About six months ago when Ed Mabrey created Grumble Press he was looking for poets and writers to start filling his roster and he was like, “Hey, do you have any book ideas or anything you’d like to do? I’d love to get you on.” I was like, “Well, I’ve got these posts that I’ve been working on and I’ve always thought about what it would look like as a book,” and he was like, “Let’s do it.” I went back and filed through years and years of Facebook posts and Instagram posts with the #AndThenTamir hashtag that I was doing and compiled those into a book. I didn’t know what to do with the work, I had been just sending it on Facebook and I thought, well it lives there now. That’s when I really took it a step further and said, “Is there a foundation or something I could attach this book to to help them out and keep Tamir’s name alive?” and I was like, “Why not just talk to his mom?” And so that was kind of the next natural step. And that was really surreal, being able to talk to this woman whose child is tragically famous, it’s just a whole other level of emotion.
So it started as a social media hashtag?
Yeah. One of the first poems I think I did was “Alluenza,” which is about the young man who got drunk, took his truck and just murdered four people and I was like, “And then Tamir,” and that’s what I kept saying after someone got murdered or killed, I was like, “And then Tamir,” like I was actually speaking to him as if I was trying to catch him up with everything that’s happened and that’s when the hashtag was born, #AndThenTamir.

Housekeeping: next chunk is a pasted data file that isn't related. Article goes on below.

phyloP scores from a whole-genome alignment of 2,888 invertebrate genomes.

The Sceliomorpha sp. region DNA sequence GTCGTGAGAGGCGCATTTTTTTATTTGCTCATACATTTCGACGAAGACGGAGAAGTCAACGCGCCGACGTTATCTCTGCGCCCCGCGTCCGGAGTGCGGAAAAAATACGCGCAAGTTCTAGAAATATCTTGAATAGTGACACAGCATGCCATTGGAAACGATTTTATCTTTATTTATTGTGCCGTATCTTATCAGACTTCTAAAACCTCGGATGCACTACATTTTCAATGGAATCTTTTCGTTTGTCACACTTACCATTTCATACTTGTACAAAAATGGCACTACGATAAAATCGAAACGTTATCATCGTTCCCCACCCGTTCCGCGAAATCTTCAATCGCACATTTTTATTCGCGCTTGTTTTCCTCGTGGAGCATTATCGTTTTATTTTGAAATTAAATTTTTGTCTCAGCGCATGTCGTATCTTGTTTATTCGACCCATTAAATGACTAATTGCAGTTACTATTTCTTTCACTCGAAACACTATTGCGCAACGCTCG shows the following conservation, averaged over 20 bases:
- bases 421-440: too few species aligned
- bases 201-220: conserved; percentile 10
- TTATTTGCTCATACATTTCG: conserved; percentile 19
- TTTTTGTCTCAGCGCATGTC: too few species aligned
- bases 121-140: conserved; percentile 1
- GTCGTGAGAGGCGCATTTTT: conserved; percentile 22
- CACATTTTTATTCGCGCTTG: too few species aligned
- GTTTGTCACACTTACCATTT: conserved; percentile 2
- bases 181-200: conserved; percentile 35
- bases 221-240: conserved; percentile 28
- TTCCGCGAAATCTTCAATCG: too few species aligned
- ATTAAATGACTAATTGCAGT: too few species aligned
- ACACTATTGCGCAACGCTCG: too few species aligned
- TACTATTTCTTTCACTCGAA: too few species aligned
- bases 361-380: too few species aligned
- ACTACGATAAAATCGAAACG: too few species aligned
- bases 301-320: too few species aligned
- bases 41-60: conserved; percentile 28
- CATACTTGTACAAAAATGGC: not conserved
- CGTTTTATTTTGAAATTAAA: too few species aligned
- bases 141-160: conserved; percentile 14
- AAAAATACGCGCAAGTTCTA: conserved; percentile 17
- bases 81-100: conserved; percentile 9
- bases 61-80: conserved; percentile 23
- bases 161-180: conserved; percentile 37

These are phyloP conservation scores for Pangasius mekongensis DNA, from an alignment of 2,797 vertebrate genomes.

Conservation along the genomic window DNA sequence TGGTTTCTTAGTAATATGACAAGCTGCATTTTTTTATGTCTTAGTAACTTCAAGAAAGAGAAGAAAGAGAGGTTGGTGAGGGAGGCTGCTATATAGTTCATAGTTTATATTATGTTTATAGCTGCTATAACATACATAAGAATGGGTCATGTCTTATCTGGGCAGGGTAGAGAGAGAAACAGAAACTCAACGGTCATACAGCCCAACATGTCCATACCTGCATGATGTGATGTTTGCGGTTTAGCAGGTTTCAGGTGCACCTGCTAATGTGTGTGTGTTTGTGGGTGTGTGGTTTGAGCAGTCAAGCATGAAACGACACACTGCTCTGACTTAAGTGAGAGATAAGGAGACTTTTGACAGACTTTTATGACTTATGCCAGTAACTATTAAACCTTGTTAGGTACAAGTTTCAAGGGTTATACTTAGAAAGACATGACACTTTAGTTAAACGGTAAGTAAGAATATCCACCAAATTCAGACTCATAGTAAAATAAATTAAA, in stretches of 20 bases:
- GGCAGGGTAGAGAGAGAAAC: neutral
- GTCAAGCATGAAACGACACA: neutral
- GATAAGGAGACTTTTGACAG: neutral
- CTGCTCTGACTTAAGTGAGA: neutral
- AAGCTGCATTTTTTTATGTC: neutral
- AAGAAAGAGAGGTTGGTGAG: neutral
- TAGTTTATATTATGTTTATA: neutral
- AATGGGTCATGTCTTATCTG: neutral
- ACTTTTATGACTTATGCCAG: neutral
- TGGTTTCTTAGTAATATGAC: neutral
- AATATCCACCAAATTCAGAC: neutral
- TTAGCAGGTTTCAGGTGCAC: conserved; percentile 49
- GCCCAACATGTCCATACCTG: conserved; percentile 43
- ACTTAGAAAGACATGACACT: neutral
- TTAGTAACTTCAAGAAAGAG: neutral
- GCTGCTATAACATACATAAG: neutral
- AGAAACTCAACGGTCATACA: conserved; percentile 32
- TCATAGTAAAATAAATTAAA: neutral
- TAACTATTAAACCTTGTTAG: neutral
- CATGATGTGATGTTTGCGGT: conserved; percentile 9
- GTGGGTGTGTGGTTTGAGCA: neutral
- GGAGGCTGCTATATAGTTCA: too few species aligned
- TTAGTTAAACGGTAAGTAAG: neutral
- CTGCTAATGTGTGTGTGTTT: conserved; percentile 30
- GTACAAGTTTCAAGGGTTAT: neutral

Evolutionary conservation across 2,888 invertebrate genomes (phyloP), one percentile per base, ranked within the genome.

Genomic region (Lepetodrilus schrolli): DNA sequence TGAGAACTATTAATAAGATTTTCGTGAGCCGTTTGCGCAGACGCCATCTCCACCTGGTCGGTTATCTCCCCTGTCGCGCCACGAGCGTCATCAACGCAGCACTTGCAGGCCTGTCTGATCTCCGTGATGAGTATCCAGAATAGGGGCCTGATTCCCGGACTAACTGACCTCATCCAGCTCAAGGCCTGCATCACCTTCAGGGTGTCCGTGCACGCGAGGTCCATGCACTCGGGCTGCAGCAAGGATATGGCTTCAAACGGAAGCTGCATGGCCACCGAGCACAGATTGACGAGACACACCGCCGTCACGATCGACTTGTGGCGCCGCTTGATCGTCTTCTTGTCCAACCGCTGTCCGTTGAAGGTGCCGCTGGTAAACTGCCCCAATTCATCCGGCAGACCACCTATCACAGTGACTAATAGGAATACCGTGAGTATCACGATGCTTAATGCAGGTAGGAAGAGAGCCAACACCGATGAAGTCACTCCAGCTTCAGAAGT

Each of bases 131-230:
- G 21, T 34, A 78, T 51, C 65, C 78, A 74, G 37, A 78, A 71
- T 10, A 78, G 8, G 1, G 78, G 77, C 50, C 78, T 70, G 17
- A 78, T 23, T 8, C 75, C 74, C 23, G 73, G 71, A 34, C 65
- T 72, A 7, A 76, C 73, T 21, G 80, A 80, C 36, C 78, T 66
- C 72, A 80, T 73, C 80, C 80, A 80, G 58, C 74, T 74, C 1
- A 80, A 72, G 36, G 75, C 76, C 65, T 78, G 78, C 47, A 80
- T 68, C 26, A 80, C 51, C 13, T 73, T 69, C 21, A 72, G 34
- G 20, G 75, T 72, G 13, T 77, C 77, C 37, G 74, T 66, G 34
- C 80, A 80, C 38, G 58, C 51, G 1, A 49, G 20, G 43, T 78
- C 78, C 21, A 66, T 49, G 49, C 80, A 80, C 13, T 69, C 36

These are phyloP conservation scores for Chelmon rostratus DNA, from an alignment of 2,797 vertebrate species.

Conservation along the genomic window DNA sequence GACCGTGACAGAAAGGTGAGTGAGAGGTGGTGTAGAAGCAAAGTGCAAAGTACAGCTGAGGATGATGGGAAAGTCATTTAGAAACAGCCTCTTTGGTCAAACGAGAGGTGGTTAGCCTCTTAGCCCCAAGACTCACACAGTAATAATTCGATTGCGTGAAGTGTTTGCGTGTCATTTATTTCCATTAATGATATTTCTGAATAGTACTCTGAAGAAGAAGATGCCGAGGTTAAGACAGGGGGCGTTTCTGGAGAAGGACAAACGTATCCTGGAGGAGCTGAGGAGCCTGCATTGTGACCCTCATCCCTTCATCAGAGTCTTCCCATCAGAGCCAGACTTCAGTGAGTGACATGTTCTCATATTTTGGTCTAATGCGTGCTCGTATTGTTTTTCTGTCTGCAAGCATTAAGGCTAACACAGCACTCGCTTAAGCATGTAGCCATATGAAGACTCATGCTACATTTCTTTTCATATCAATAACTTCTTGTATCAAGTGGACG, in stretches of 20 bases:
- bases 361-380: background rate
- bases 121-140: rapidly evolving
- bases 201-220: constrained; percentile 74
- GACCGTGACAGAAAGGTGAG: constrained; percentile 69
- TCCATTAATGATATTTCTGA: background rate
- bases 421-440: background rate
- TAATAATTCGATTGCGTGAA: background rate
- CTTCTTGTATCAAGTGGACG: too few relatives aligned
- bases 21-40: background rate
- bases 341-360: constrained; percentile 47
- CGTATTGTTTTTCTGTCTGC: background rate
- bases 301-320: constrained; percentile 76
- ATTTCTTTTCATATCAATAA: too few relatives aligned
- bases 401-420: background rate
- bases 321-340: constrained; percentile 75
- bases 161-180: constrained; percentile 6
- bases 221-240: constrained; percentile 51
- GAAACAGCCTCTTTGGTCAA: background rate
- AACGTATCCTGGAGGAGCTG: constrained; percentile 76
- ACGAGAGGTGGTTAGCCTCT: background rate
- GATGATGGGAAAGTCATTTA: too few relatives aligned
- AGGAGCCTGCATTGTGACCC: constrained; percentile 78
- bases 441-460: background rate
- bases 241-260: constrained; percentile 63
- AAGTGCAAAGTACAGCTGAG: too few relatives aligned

You touch on so much tragedy in the book but it’s all centered around him. What was it about Tamir’s killing that stuck with you specifically?
Tamir’s death just shocked me because I remember being his age and playing with [toy] guns. I’m a child of the ’80s, and my dad was in the military, and we played a game and it was called Guns. We played Guns and it was like that’s what you had, you had toy guns and they sold toy guns and when I saw the video of how fast they shot him I was like, “We’ve been there, we’ve been those kids.” His name just kept rattling in my brain.